I’m here to tell you that the kingdom of God is not a zero-sum game; Jesus Christ changed that equation. I realized this partly though my study of Celtic Christianity and the Celtic view of Christ. The Celtic lands where St. Patrick brought the message of Christianity were not very civilized -- certainly not by Greek or Roman standards. There were lots of separate clans led by local chiefs or warlords who were fighting with one another for localized control. They had never had any kind of centralized administration and couldn’t agree to be ruled by a single king. The thing which ultimately united all of these factions, without bloodshed, was Christianity. How? Unlike countries in Europe, no one forced the Celts to accept Christianity by putting a sword to their throats. They didn’t have to choose Christ or become victims. The Celts converted to Christianity because they recognized that Christ was the king of kings. And in their experience being a king was the same thing being a warrior--being a successful warrior -- the warrior who won. The Celts valued military strength, skill and courage in battle, and they recognized that Jesus was the only human being who was strong enough to accept the challenge of the cross and to confront evil and death and win that battle. Military imagery was built into the Celtic view of Christ: think of the verse of the hymn Be Thou My Vision which begins “Be Thou my buckler, my sword for the fight.” Christ is the warrior who fights with us in our battles, and Christ is victorious.

The image of Christ as a warrior, as the Victor is one that I am still learning to understand and to accept. I do not believe other people have to be victims in order for Christ to be victorious. The sword of Christ was wielded against evil and death, not against unbelievers, sinners, Pharisees, or even those puny Roman soldiers. By allowing himself to be a victim-- even though he was innocent and powerful and could have taken control -- by allowing himself to be a victim, Jesus surrendered his need to fight back. He conquered the evil which needs to meet violence with greater violence. Christ broke the power of the zero-sum game which demands an eye for an eye, or that makes it OK to take revenge because someone has hurt us. Christ’s victory means anyone who believes can have victory over death: the disciples who deserted him, the Roman centurion who realized at the foot of the cross that Jesus was God’s Son, the apostle Paul who persecuted Christians until he became a believer himself. Saints and sinners like you and me. The grace of Jesus Christ can transform anyone who recognizes that they need it.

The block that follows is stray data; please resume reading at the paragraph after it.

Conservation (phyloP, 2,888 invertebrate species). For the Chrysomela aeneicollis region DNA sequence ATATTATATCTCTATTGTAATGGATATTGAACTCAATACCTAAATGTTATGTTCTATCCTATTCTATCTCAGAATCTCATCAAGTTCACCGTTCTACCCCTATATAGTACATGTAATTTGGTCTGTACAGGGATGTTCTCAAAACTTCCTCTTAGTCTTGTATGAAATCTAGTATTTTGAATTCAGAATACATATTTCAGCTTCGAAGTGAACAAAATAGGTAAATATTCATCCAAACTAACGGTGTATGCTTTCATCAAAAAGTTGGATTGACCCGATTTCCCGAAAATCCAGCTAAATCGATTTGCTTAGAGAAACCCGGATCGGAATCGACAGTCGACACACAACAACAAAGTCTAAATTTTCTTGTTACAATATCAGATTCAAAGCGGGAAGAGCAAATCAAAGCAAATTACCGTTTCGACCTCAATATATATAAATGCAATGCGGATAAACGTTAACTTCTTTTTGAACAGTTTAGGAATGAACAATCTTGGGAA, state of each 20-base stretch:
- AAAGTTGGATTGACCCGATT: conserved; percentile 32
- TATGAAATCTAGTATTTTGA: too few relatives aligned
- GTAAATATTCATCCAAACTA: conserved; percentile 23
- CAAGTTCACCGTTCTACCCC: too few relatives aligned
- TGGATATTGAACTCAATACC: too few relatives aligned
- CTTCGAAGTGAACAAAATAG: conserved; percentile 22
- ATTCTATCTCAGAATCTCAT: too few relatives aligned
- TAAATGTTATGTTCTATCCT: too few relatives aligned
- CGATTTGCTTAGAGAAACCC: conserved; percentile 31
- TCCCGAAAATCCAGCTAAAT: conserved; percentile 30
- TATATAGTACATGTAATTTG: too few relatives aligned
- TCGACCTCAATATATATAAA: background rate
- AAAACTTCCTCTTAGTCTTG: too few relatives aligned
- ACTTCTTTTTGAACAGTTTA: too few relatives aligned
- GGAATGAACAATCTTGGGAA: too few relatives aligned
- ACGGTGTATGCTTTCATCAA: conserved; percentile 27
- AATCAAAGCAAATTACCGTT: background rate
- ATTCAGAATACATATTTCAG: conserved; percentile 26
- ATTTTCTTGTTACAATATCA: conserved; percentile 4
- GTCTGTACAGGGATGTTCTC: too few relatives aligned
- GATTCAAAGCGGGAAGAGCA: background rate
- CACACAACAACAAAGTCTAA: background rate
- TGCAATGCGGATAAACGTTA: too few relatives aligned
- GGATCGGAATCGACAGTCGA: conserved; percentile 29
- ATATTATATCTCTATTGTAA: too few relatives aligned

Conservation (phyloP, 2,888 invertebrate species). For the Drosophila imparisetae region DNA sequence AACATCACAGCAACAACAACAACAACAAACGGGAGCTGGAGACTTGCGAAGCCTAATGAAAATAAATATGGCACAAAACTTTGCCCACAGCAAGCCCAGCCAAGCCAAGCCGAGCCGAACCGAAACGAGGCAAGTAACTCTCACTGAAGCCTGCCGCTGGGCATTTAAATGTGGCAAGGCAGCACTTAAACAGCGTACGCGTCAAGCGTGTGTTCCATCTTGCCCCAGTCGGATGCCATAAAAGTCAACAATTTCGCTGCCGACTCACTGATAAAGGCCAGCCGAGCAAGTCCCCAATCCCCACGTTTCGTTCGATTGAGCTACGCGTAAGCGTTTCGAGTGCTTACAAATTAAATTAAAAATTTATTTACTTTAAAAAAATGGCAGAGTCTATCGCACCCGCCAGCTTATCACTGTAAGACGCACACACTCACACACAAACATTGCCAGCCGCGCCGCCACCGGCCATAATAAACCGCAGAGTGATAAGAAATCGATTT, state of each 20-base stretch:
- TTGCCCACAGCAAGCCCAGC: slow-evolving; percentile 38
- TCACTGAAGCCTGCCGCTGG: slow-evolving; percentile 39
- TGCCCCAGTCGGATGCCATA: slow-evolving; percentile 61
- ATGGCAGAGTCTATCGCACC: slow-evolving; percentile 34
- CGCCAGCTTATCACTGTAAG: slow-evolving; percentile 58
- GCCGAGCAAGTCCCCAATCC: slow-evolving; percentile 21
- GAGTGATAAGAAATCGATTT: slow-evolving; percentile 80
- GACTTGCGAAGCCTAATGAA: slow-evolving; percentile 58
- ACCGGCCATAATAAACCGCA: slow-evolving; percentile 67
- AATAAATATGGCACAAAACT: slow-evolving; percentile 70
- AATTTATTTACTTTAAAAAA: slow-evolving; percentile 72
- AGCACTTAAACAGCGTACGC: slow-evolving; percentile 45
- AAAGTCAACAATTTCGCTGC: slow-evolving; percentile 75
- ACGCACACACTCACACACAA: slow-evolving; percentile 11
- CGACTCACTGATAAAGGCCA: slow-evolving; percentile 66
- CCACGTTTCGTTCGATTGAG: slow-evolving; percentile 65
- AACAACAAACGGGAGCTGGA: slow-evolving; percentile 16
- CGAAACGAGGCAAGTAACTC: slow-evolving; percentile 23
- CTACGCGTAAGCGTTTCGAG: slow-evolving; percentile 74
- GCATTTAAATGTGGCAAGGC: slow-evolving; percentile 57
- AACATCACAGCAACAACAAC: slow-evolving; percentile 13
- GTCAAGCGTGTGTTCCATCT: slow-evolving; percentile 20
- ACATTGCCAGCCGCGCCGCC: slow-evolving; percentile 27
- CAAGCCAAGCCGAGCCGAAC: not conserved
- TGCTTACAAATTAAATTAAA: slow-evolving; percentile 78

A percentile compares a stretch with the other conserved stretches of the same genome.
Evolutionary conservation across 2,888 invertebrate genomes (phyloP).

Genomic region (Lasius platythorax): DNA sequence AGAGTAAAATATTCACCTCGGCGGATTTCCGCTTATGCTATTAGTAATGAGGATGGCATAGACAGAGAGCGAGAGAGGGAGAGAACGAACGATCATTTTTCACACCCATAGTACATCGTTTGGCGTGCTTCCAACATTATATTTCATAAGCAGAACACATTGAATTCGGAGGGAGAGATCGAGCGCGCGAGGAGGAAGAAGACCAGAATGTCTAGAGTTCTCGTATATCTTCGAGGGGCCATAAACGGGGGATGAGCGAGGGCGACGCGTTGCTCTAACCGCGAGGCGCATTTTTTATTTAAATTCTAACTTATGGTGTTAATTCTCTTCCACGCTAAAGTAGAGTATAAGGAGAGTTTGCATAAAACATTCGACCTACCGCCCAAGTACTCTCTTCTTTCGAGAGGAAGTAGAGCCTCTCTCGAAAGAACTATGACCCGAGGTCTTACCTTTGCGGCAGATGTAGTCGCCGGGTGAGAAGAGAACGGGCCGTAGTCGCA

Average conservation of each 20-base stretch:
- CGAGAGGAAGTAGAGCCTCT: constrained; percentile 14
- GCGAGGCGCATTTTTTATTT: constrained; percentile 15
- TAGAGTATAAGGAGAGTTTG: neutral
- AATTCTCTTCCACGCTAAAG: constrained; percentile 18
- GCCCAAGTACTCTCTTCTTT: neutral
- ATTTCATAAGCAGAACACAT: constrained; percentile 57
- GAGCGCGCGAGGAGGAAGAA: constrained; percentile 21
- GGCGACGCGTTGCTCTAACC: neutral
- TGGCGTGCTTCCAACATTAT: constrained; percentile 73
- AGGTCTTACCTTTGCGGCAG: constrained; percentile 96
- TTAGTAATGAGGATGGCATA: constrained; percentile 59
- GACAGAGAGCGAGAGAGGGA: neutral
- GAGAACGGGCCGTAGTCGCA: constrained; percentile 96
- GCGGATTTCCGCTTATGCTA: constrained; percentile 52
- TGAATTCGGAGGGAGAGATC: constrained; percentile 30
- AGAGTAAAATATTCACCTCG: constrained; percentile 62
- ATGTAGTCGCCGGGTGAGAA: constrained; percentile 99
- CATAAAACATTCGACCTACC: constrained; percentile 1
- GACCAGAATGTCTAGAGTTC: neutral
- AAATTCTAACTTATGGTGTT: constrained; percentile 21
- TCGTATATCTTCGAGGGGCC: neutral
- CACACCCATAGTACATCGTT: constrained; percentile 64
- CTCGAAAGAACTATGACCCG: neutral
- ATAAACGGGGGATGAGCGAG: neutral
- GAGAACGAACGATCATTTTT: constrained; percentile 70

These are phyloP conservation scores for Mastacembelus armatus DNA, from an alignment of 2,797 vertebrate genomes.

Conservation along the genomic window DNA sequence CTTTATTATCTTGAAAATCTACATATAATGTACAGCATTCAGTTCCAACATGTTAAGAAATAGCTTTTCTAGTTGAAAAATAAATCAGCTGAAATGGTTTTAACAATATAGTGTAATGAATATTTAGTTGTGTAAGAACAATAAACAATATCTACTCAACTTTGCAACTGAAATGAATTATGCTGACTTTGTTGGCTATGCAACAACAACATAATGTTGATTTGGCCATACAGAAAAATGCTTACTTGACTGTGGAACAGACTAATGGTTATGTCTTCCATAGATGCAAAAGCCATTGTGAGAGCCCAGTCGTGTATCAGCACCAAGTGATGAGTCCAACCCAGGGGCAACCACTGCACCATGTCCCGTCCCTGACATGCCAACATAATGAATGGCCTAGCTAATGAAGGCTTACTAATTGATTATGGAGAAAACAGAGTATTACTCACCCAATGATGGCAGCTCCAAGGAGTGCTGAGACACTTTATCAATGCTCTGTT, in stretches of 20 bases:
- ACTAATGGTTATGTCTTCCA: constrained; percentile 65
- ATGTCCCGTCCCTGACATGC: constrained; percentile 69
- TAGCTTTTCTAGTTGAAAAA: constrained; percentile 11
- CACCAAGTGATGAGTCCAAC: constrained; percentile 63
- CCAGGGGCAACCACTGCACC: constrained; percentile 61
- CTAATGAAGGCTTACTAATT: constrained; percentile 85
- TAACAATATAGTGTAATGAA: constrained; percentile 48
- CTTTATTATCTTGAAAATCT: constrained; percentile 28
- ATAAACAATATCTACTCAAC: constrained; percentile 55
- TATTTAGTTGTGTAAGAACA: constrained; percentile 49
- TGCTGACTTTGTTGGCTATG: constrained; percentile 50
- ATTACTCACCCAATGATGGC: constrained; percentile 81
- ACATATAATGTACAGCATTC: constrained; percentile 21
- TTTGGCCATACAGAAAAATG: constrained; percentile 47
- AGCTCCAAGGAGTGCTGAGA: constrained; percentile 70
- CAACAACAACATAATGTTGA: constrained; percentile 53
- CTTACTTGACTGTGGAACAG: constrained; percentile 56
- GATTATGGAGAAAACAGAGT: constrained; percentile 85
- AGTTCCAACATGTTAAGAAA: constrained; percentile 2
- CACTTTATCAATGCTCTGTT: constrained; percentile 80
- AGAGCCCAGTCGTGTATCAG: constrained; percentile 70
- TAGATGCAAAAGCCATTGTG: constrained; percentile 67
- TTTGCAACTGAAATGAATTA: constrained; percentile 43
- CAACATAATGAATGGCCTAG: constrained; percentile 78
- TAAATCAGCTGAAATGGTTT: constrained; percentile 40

Here is the crux of Easter for me: we are both victims and victors. We rise with Christ who has conquered death and evil -- that’s what we celebrate today and that promise is ours every day. But we can’t rise until we have been crucified with Christ; until we have broken the chains of believing we can save ourselves: because saving ourselves is a death sentence. We cannot win the battle until we have experienced powerlessness and accepted that all of our own gain counts as loss, and the most precious thing we have is something we cannot earn and do not deserve -- the grace of Jesus Christ. Only then can we understand and experience what it means to be victors with Christ.

This, friends, is good news. It is the best news that there has ever been, and it’s why we are here today. It’s worth traveling the path to the empty tomb to see that Jesus is not there -- Jesus has won. Forever. It’s even more important to turn around and walk away from the tomb, through this chancel and out those doors. There’s a world of people out there who need to hear that news that Jesus is alive and Jesus is victorious. Christ is risen! Christ is risen indeed. Halleluia.